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Townsend is certainly a beautiful young woman, but she's also clearly very devoted to her day job career. It seems unlikely that she would ever put up with being treated as a mere sex object, as was Doralee.

Townsend graduated from Indiana University in Bloomington with a degree in journalism, then went to Time magazine, where she not only covered social media for the magazine, but helped develop its social media presence.

Then she took a job with a Silicon Valley tech giant, and spent a few years completely concentrating on developing her career before she started getting involved in local theater. She'd done theater in high school and liked it, but didn't pursue it in college nor in the first years of her career.

She came to the Bay Area nearly six years ago, she said, and returned to theater in 2016.

Allie Townsend
Scott R. Kline photo
Allie Townsend

"I always love theater, but needed to be very career-focused," she said. "I really had to invest in making this career … I buried myself in it for years."

Since returning to stage, she has done several shows in the area, including "Annie" at Woodside Community Theatre, and "Into the Woods" at Pacifica Spindrift Players. She's also been taking voice lessons from Pierce Peter Brandt, a noted Bay Area performer and vocal coach.

"It's been a lovely part of my life, it's felt very fulfilling, the last year or so. My career comes first, but I'm really happy to be doing this again."

Townsend admires Patricia Resnick, who wrote the original story for "9 to 5."

"She was 26 when she wrote it, this story of three incredible women … there is some farce and satire, but also a lot of real commentary.

"I love that you never understand what kind of business Consolidated is, because the issues the story tackles are so industry agnostic. These problems exist in every workplace. That's what makes it so relatable for so many people."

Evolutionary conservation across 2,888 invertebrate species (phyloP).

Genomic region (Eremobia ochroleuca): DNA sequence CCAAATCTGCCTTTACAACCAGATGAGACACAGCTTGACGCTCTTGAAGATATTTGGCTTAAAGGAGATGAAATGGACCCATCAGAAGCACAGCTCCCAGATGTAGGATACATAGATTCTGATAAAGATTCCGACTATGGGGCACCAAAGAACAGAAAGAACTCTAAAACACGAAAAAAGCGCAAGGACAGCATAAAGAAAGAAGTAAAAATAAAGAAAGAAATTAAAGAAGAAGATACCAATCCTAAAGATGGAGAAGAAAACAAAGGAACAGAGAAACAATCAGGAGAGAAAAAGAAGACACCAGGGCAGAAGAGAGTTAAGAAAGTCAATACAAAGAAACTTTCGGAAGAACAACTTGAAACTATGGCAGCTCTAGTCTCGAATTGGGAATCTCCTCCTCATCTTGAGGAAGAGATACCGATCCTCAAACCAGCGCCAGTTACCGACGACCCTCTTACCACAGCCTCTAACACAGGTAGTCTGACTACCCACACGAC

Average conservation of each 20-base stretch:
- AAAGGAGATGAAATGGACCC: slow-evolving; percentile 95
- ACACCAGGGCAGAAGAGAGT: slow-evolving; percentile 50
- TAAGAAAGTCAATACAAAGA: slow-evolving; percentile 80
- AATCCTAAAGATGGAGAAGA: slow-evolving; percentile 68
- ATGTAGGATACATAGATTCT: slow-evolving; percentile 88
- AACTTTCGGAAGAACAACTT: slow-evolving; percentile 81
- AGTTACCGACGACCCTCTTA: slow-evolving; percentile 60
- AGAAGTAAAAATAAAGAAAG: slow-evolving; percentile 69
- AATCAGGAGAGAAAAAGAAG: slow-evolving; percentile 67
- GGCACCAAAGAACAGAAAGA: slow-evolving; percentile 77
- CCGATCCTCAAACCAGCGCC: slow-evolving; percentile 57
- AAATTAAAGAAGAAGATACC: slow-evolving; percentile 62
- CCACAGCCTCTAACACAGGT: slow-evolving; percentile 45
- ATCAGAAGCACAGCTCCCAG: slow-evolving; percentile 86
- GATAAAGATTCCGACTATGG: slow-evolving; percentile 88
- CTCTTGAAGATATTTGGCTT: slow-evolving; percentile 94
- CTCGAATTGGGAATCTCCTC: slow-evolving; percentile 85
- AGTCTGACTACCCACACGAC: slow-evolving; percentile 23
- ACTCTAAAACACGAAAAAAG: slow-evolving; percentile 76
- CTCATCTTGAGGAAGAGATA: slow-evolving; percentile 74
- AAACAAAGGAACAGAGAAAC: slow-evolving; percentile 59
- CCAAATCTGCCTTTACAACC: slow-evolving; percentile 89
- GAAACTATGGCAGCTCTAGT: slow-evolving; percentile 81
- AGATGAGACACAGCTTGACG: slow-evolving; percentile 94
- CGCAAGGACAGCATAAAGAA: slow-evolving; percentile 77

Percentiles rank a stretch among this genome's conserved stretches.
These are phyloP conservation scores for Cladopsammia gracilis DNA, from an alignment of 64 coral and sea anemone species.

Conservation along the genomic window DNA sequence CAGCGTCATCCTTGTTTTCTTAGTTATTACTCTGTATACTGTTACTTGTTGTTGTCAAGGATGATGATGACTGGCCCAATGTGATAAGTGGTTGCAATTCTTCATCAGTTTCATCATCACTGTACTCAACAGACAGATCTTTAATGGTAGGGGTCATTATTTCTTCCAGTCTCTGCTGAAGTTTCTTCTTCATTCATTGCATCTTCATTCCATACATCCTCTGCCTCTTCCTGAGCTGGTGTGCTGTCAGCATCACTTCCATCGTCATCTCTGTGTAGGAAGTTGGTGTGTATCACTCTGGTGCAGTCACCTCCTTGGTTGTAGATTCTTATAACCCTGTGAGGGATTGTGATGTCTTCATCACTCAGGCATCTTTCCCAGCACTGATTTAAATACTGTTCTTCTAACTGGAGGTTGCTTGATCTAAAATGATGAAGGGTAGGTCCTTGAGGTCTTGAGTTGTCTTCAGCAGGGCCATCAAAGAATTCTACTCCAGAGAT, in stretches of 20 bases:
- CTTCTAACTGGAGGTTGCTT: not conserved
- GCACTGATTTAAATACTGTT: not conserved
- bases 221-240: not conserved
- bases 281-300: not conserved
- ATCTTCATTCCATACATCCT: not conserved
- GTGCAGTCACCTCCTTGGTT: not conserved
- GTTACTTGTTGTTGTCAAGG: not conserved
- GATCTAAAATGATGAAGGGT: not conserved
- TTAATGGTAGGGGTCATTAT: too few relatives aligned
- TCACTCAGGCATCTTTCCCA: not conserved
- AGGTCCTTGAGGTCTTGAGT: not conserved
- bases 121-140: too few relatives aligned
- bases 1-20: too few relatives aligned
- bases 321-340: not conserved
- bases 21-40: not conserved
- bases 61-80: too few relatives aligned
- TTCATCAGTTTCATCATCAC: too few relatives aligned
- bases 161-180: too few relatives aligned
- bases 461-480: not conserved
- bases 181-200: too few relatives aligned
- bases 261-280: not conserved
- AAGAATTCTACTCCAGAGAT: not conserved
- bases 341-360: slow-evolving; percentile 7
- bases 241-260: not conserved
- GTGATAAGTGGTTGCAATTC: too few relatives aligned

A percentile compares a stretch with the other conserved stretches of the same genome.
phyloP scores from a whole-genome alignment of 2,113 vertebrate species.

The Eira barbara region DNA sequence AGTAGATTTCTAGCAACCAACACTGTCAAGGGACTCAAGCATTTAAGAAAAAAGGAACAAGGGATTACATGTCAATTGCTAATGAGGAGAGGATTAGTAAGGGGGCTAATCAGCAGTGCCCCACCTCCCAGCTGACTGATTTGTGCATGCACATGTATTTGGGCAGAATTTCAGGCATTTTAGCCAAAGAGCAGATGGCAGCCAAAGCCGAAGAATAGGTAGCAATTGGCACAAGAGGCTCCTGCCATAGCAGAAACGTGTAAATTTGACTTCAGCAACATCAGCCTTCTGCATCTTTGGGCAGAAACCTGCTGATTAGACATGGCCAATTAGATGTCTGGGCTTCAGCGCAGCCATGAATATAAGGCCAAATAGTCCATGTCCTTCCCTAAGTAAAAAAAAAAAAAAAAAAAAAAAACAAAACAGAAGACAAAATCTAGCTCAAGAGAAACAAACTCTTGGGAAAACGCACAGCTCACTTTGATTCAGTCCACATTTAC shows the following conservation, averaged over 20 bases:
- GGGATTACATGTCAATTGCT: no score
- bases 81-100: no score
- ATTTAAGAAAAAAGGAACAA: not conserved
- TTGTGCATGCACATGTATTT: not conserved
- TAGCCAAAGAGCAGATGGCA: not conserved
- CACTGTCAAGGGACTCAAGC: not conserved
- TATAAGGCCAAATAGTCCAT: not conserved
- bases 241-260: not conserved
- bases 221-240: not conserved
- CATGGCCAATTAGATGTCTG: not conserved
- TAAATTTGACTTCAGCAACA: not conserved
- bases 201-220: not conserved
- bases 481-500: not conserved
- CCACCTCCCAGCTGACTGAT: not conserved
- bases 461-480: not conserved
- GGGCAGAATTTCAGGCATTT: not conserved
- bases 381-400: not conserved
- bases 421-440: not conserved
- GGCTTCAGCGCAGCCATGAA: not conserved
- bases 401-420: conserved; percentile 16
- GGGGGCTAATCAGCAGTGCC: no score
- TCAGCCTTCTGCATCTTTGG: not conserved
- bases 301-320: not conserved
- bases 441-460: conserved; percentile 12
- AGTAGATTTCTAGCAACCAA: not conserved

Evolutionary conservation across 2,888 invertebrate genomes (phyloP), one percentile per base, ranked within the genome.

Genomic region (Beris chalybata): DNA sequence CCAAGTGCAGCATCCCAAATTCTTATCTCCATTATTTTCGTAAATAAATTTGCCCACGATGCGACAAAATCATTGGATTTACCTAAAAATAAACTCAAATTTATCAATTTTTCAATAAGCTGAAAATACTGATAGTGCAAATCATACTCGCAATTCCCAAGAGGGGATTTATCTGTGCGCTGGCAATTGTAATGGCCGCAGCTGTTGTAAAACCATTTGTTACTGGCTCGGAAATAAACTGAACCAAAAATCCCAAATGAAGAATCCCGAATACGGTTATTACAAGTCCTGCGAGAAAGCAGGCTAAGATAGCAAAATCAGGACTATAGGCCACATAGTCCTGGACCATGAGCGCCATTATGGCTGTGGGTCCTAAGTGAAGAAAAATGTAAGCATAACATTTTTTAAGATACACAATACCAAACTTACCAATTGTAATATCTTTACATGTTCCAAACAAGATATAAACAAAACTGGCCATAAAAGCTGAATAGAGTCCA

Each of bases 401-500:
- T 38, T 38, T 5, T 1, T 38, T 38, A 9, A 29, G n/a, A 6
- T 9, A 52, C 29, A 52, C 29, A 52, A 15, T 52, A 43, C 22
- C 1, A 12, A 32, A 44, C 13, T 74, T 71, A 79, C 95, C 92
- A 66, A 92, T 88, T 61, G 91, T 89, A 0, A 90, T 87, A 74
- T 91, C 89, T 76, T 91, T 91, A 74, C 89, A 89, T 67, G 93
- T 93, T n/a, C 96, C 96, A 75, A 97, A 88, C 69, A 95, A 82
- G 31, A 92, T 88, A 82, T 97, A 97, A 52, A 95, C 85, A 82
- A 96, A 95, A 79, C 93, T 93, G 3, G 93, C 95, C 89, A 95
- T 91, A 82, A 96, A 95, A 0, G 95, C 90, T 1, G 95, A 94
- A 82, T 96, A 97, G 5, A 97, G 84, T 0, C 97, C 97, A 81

Townsend said she likes working with the production's director, Milissa Carey.

"I really love that we're putting on a show with roots in women's creativity. We've got this," Townsend said.

She cited the "team of amazing women," including Carey, and singling out especially Music Director Dolores Duran-Cefalu and Costume Designer Chiara Cola.

"The cast is very talented," Townsend said. "I feel very luck to work beside them. Aaron Hurley is hilarious but also really affecting as Mr. Hart (the sexist manager who causes a lot of trouble) and Angela Cesena will steal the show as Roz.

"Adam Cotugno plays Joe. He's essential eye candy in our show."

The show runs March 1 through March 18, 2018, at the Lohman Theatre on the Foothill College Campus in Los Altos Hills.

Email John Orr at

Allie Townsend
Pacifica Spindrift Players photo
Allie Townsend as Cinderella in "Into the Woods" at Pacifica Spindrift Players in 2017.
Allie Townsend
Ravi Masand photo
Allie Townsend in "Rock of Ages" at Stage 1 Theatre in Fremont, in 2017.